The results of the APC performed on the heart blood from the 2 groups were similar (P = 0.693) (Fig. 1). The blood samples should have been taken intravenously to adhere to prescribed aseptic sampling methods, but experience during the study showed that all arteries of the animal collapsed immediately post mortem and no blood could be accessed. Consequently, an incision was made into the heart to expose the ventricles for blood collection. In the process, bacteria on the exposed surface of the heart or bacteria from the environment could have been introduced into the blood sample. However, for the purpose of this study, a standardised sampling method was used with both groups and a similar 3 h bacteriological status for the 2 groups was established. The results do not support the principle of an ideal harvesting or hunting method, but they do indicate a similar initial post mortem bacteriological status. Game animals hunted with the heart as target were not included to exclude possible high bacteria counts as a result of cross contamination.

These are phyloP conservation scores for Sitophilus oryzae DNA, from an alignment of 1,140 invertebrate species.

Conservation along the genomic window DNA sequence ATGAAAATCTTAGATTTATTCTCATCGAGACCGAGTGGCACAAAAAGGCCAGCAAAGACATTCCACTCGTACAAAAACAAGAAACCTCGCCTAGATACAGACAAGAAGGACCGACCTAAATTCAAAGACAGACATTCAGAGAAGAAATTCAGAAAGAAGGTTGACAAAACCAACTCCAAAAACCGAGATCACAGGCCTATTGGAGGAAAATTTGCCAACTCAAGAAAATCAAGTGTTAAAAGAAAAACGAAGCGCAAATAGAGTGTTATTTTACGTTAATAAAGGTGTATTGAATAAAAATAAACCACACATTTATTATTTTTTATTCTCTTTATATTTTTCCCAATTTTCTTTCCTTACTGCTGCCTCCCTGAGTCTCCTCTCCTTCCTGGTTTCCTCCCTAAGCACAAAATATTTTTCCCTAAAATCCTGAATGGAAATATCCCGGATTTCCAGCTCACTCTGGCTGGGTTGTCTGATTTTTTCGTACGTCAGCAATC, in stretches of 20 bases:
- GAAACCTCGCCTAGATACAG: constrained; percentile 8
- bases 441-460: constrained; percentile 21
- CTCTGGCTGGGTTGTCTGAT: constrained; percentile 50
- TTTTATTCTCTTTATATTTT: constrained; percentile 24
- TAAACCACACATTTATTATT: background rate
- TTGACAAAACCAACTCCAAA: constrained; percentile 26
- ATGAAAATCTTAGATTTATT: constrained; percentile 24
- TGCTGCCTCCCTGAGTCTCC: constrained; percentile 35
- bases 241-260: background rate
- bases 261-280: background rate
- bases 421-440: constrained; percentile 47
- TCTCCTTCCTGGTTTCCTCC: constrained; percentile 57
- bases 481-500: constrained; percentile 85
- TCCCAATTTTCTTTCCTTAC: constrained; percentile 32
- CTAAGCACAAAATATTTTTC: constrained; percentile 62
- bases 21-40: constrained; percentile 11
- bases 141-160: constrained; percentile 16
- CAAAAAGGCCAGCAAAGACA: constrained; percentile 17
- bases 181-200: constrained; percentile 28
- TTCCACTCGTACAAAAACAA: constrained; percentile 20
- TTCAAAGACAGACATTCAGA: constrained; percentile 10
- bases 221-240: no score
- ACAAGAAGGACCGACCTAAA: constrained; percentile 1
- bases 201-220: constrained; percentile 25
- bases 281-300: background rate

The bacteriological samples collected from both high and low intensity carcasses were compliant with the legal standards for high intensity carcasses as prescribed in the VPN25. According to FAO/WHO (1997) the prescribed standard for APC is <105 CFU/m, but levels as high as 106 CFU/m are acceptable in the global red meat market6. The legal maximum allowed for E. coli is 102 CFU/m and for S. aureus 100 CFU/m (VPN25). All 625 carcasses from both groups tested negative for Salmonella spp., which is in accordance with previous studies2,9. In addition it has been shown that when initial bacterial counts are sufficiently low, carcass tissues are typically sterile when tested at 'ultimate' time11. This phenomenon can be ascribed to the lag phase of bacterial growth29.